I was reading what was GOING to be part of the game & I all the comments on the forum & I agreed that there would be no way I would pay for this game or play it. I have really enjoyed some of Bioware's titles and thought I would enjoy this. The DRM however changed my mind.
The person who posted the link ( )
that said this was no longer going to happen though & I think I may actually buy this game now.

I refuse to support annoying DRM, but light DRM I understand; make it tough for idiots to pirate & fewer people will. The hardcore pirates always will but hopefully this change of heart will signal a resurgance in people who play honestly buying the game......or maybe they will pirate it anyways since the people were angry for suggesting such a horrid DRM Scheme!

this is just too much...
By SniperWulf on 5/13/2008 10:30:54 AM , Rating: 2
Just as others have said, this won't inconvenience anyone that had intended to pirate the game in the first place. The only people that its will bother are the folks like me that already bought it off of the minute it went on sale BEFORE this notice came out. I travel for work alot. I would have been hit by this scheme if they had not said something about it because sometimes I AM outta touch with the world for 10 days or more.... At least I should be able to get an exe that has this crap removed so that I won't have to deal with it.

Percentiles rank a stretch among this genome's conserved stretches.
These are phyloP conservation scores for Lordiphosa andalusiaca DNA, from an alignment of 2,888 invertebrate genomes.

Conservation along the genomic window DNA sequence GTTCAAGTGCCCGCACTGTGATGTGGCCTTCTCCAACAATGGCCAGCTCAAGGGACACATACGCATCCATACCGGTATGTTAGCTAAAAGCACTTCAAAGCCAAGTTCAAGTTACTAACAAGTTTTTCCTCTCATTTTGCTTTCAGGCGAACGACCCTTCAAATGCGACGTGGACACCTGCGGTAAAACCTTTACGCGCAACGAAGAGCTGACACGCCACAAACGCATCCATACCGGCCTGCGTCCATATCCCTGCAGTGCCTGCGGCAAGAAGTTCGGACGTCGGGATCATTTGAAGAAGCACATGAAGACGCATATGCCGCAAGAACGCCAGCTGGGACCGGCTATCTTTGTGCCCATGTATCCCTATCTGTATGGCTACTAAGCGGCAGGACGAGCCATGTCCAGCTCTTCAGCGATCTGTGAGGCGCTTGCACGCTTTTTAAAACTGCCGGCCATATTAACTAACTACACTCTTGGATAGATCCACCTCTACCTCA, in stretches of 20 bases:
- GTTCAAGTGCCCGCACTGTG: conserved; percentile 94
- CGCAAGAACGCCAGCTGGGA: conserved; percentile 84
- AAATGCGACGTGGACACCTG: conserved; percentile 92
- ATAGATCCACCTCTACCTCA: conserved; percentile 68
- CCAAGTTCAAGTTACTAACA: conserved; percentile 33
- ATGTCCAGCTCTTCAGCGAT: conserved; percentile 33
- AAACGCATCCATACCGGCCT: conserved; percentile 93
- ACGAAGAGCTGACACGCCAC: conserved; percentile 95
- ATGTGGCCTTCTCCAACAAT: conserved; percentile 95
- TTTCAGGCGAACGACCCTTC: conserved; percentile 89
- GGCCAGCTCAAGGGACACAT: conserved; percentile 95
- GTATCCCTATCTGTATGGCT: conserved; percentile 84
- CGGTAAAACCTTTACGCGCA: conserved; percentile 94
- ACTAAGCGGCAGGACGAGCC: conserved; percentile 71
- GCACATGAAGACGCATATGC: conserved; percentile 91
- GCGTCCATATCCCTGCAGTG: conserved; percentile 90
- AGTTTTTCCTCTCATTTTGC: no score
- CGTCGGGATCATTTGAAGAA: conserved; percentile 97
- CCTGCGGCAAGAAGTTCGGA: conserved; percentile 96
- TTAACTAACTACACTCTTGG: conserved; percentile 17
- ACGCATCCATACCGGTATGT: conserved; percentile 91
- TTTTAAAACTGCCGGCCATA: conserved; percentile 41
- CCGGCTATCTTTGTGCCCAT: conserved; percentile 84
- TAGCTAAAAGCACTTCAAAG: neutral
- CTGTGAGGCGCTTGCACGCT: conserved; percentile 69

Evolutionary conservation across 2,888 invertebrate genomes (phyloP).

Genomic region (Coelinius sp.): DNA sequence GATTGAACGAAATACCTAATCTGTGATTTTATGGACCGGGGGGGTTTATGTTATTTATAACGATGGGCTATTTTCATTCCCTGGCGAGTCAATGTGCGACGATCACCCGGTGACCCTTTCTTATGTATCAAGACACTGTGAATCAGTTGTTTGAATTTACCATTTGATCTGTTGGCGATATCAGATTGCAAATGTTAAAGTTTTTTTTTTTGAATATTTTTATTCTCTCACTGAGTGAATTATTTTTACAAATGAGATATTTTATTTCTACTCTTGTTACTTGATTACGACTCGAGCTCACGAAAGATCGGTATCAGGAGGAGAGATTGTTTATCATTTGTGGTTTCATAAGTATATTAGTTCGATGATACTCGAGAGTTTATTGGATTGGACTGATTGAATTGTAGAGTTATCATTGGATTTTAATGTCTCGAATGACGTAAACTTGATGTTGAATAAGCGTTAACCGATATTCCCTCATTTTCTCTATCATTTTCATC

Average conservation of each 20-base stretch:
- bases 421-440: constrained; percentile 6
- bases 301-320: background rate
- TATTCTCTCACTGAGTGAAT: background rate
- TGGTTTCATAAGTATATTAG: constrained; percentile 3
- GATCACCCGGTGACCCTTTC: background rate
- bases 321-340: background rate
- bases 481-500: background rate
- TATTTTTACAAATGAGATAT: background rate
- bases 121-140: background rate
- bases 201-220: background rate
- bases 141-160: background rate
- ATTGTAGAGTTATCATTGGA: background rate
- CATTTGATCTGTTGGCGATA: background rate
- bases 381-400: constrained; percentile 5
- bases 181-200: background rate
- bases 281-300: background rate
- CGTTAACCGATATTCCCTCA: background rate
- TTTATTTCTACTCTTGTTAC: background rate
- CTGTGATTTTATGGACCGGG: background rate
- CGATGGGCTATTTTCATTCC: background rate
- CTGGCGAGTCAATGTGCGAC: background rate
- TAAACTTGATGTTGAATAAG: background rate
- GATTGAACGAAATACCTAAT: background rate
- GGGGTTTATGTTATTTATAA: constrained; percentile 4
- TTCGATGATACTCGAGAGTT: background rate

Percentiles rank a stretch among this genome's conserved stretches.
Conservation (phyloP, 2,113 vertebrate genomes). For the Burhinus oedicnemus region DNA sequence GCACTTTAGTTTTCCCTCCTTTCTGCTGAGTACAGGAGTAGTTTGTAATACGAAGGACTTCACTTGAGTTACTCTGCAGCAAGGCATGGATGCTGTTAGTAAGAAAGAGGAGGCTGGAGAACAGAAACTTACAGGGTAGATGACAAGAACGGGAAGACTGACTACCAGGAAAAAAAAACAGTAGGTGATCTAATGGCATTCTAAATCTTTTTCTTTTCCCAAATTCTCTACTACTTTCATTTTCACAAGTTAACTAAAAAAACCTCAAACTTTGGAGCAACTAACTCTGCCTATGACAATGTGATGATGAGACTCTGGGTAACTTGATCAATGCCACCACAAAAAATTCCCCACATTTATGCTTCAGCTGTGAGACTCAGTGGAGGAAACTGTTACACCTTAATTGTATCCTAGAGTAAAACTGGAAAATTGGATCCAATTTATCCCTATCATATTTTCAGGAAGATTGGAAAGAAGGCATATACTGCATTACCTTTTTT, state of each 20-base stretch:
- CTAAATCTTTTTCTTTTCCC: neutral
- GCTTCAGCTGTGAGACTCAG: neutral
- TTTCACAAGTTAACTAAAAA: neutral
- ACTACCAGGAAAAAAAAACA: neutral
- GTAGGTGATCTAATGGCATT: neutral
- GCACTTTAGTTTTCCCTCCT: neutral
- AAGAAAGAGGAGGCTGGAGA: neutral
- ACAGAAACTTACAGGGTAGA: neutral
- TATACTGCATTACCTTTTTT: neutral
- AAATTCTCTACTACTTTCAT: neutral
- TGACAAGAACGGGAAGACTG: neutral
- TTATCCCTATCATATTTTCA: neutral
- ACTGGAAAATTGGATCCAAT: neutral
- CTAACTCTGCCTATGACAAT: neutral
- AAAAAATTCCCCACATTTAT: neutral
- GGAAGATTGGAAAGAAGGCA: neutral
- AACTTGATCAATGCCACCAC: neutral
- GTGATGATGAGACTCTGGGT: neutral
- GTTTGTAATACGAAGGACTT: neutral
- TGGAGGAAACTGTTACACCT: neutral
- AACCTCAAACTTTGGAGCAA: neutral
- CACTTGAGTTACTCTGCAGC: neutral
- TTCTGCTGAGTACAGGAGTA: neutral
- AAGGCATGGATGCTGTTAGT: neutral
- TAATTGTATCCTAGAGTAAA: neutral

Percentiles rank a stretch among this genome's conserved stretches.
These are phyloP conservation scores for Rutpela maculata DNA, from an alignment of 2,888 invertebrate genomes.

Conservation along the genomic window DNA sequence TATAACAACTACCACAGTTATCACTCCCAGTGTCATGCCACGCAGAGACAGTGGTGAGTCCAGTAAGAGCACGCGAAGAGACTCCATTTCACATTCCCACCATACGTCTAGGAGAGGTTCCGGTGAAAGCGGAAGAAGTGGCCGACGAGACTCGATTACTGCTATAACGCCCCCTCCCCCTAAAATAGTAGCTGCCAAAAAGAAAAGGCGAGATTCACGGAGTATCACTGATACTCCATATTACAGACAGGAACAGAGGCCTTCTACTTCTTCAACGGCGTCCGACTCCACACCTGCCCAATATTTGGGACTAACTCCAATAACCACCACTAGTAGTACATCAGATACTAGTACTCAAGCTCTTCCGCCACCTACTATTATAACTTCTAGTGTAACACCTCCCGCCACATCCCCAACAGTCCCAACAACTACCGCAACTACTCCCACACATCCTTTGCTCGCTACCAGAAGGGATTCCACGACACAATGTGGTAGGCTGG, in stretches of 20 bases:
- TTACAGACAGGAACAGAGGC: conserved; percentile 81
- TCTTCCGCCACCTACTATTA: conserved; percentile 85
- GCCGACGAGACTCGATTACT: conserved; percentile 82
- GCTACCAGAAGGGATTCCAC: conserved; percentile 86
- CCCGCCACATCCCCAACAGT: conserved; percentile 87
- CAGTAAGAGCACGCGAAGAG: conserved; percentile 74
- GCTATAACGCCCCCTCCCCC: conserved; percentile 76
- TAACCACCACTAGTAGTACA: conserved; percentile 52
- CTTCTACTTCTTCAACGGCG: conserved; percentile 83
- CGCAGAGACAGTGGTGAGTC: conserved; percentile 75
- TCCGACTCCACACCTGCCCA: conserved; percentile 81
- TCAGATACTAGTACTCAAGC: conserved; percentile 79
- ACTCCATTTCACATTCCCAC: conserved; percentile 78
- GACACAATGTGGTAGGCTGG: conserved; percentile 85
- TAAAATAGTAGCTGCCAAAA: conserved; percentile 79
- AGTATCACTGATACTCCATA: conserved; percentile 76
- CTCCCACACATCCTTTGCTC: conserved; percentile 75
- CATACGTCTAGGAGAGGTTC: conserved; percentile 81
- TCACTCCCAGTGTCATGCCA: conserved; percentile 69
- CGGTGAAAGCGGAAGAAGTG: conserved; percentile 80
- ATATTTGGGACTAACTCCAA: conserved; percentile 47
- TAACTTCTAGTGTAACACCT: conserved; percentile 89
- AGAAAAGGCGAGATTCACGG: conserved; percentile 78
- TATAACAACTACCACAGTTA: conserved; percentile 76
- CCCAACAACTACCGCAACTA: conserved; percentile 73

Now that I think about it, Bioware has used securerom in the past, but I can almost guarantee that this is all of EAs doing. Using this as a beta test for the Spore activiation

If you like the game buy it ...
By jax1492 on 5/13/2008 4:26:59 PM , Rating: 2
I will be the first to say I hate the RIAA and MPAA, but when it comes to PC games I don't mind buying the game if im going to play it. I bought Bioshock and no problems with the way they make you activate it. The reason why games like Mass Effect and other like GTA 4 take so long to come to the PC is because they need to make money by first releasing it on the consoles and then the PC because they know they will lose money if they release it for all platforms at once.